by Lisa Zyga
A stereographic projection of a PZT crystal structure showing the displacement of certain ions. The results of the new study show how the crystal’s complex structure influences the material’s piezoelectric properties. Credit: N. Zhang, et al. ©2014 Macmillan Publishers Limited
(Phys.org) —Piezoelectric materials, which produce electricity in response to mechanical stress, account for a $12 billion global industry that is projected to grow at a rate of 13.2% per year, according to a recent report by Innovative Research and Products. And yet the origins of the widely applicable piezoelectric properties of one of the most common piezoelectric materials are not fully understood. This lack of understanding is due to the complex nature of the material’s underlying crystal structure, which is responsible for its physical properties.
In a new study published in Nature Communications, a team of researchers, N. Zhang, et al., has investigated the nature of the crystal structure of lead zirconium titanate, more commonly known as PZT. Among their findings is the discovery of a boundary between two different regions of the crystal material, which has previously been predicted to exist but has not been observed until now. Understanding the nature of this "missing boundary" sheds light on what exactly makes PZT such a good piezoelectric material, and also provides insight into how to optimize its piezoelectric response.
"Because PZT is the most widely used ceramic piezoelectric, and because there are attempts to find new piezoelectrics without lead, it is important to understand why PZT works as it does and then with such information to apply this information elsewhere," coauthor Mike Glazer, Emeritus Professor at the University of Oxford, told Phys.org. "So, we have showed a mechanism that seems to highlight an important ingredient in this understanding. This work also points out that a material like this with its long and short-range order components is much more complex structurally than people originally thought."
In order to understand the significance of the boundary, the researchers explain some background on PZT. PZT is a solid solution made of lead zirconate (PbZrO3) and lead titanate (PbTiO3). It has a perovskite crystal structure (ABX3, where A is lead, B is zirconium or titanium, and X is oxygen) and occurs in an octahedral formation. One important characteristic of PZT is that the A and B ions can be slightly displaced from their primary locations in the molecular structure. If they are all displaced in the same general direction, the crystal may show polar properties, including piezoelectricity.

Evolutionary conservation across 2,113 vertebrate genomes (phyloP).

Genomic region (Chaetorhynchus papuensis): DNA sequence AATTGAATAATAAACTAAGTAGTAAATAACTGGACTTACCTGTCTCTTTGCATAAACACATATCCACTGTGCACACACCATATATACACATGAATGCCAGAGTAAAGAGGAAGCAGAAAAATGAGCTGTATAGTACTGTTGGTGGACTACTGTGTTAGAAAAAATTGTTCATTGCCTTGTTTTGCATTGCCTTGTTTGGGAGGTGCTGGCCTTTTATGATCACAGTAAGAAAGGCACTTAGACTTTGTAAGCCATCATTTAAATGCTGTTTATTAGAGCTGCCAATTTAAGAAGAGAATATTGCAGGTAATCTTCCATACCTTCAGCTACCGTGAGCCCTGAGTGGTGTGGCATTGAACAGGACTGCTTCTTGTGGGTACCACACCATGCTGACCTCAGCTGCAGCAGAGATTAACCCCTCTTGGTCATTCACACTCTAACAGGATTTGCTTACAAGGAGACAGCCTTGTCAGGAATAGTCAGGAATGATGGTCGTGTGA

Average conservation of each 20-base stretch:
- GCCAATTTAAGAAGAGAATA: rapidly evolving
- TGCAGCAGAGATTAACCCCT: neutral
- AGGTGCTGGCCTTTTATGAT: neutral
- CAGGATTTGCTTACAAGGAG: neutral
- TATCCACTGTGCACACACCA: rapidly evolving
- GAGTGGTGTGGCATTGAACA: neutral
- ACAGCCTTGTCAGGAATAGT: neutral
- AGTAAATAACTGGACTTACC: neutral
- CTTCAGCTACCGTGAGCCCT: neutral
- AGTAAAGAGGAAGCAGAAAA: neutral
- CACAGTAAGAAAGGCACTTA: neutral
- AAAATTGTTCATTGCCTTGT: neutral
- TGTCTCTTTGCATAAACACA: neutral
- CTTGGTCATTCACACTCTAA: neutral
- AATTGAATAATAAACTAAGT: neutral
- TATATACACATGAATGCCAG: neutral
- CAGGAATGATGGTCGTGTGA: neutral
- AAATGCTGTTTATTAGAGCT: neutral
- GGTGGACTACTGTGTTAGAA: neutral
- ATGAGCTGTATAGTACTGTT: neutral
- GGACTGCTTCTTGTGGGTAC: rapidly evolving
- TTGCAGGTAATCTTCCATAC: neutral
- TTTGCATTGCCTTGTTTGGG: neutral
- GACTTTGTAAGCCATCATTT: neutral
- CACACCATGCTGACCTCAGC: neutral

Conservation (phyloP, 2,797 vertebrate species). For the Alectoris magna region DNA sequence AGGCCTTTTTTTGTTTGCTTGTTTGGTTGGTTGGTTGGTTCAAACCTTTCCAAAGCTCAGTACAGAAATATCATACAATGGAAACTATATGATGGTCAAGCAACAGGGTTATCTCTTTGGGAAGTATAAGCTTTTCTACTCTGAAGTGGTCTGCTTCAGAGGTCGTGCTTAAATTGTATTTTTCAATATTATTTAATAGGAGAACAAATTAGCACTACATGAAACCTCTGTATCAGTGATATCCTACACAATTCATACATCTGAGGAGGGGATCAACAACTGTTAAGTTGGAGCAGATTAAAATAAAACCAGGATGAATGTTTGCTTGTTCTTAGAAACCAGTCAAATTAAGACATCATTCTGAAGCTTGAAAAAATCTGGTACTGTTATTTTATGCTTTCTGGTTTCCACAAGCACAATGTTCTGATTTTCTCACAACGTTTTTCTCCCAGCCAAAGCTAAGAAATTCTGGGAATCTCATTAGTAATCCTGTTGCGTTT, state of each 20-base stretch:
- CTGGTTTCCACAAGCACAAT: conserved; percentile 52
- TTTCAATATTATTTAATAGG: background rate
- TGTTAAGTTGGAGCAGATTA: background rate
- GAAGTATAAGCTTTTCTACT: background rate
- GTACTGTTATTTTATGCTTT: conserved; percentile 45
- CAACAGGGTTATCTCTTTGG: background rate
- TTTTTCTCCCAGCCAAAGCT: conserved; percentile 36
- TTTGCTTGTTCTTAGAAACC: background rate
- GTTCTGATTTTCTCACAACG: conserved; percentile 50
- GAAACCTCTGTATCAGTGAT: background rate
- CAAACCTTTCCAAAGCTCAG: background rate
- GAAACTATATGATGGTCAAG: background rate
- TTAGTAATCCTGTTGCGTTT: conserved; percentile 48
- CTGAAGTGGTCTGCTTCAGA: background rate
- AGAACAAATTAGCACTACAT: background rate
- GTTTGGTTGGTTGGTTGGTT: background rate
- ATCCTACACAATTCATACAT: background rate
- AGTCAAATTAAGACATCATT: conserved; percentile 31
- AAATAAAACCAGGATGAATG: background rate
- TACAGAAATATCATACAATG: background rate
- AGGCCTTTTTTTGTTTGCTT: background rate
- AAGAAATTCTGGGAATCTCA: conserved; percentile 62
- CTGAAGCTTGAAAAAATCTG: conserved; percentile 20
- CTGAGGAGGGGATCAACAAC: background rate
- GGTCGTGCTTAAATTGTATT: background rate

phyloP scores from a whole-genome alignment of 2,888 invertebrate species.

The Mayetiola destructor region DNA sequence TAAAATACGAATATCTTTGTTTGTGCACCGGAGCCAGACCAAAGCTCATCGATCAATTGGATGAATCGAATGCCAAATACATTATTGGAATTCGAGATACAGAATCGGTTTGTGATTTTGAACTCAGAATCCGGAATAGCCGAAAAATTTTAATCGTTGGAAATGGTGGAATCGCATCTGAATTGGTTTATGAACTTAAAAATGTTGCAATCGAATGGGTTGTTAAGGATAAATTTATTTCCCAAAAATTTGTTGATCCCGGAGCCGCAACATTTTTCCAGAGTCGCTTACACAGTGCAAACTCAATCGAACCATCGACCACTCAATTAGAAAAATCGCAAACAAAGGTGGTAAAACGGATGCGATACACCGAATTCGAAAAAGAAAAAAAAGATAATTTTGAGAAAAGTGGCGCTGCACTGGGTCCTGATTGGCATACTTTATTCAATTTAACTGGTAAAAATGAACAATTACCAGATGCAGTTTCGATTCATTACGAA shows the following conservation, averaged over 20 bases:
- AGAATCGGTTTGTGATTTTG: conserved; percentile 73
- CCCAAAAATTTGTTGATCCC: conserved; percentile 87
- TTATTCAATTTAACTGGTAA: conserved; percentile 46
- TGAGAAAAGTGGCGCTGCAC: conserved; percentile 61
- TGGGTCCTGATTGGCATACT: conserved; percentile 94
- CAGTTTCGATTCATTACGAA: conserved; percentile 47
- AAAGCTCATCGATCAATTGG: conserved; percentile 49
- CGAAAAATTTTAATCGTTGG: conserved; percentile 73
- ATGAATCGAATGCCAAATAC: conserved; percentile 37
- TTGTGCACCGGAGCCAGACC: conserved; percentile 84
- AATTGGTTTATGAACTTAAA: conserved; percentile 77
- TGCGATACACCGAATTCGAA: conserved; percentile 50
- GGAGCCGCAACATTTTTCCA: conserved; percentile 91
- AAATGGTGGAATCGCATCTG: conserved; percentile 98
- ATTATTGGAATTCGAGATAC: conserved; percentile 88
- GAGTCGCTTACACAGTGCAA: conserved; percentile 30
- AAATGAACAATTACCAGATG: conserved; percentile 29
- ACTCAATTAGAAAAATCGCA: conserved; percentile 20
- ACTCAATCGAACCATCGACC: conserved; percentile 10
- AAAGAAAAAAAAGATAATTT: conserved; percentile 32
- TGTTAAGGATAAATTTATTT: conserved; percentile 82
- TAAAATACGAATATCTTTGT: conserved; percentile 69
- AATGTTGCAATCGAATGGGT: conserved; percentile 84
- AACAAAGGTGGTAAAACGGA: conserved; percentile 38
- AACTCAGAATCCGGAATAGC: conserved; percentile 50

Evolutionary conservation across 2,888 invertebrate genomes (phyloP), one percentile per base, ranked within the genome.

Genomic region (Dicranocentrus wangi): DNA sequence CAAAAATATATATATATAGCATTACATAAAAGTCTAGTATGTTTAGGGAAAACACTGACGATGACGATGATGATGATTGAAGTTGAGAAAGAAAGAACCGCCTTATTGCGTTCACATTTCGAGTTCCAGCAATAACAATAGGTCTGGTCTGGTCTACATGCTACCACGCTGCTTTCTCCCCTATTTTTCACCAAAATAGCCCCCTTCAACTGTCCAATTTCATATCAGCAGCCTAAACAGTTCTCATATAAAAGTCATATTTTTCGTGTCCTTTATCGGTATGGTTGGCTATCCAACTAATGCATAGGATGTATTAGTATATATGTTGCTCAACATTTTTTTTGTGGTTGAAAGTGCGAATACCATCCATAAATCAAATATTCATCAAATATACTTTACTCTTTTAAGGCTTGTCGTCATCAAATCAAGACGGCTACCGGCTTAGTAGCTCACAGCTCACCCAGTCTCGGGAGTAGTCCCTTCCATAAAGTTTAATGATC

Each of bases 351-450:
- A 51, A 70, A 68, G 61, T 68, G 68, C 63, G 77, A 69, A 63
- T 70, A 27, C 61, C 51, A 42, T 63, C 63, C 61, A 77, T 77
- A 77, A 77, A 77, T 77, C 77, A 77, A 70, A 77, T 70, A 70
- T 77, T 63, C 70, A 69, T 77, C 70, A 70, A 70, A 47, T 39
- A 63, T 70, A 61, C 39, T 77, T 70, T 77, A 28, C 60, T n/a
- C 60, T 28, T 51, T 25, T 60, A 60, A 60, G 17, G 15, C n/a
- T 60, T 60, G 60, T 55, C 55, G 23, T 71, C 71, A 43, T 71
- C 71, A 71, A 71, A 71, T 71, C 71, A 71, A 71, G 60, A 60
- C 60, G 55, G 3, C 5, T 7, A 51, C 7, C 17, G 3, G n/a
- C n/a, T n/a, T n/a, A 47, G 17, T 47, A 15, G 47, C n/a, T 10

Animation showing that lead atoms can rotate their displacement direction within the PZT crystal structure. The more room an atom has to move, the more it is affected by an external mechanical stress, giving rise to piezoelectricity. Credit: … more
Over the past 60 years, research on the PZT structure has revealed a high degree of structural complexity. In particular, studies have revealed the existence of a phase boundary in PZT that separates the titanium-rich region from the zirconium-rich region. A second phase boundary has been theoretically predicted to exist, since calculations have shown that the piezoelectric effect of PZT increases towards such a boundary. However, this boundary, which was predicted to lie between the zirconium-rich region and a region containing lead atoms, had not been experimentally observed until now.
In the current study, the researchers not only observed the missing boundary but also can explain why it has been so elusive and what causes the boundary to occur in the first place. They explain that the region containing lead is composed of two types of structures. In one structure, the lead atoms have a lot of space to move around, allowing them more room to be affected by an external mechanical stress. In the other structure, the lead atoms do not have nearly as much space to move. This finding indicates that the first type of structure is strongly preferable for maximizing the piezoelectric response in PZT material, helping explain why the piezoelectric response increases near this boundary. This is the first time that the important difference between these two types of structures has been understood.
The small-scale findings could have large implications for the field of piezoelectrics, which have applications including motors, sensors, and actuators. One important area of research involves trying to find new piezoelectric materials that do not contain lead, a toxic element. Currently, some lead-free piezoelectric materials can perform as well as or even better than lead-based piezoelectrics, but only in specialized applications and limited scope. Understanding the origins of piezoelectricity is an important step toward broadening the applications of lead-free piezoelectrics.
"We shall be continuing to carry out neutron and also X-ray work on PZT," Glazer said. "In particular, we are looking at single crystals of PZT grown in Vancouver with respect to the presence of what is called diffuse diffraction effects. This is important in examining the disorder (or better, the short-range order) present in PZT. I myself retired four years ago, but I continue to work on research. I do this mainly through collaboration with fellow scientists elsewhere, as I no longer have my own research group."
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More information: N. Zhang, et al. "The missing boundary in the phase diagram of PbZr1-xTixO3." Nature Communications. DOI: 10.1038/ncomms6231
© 2014 Phys.org
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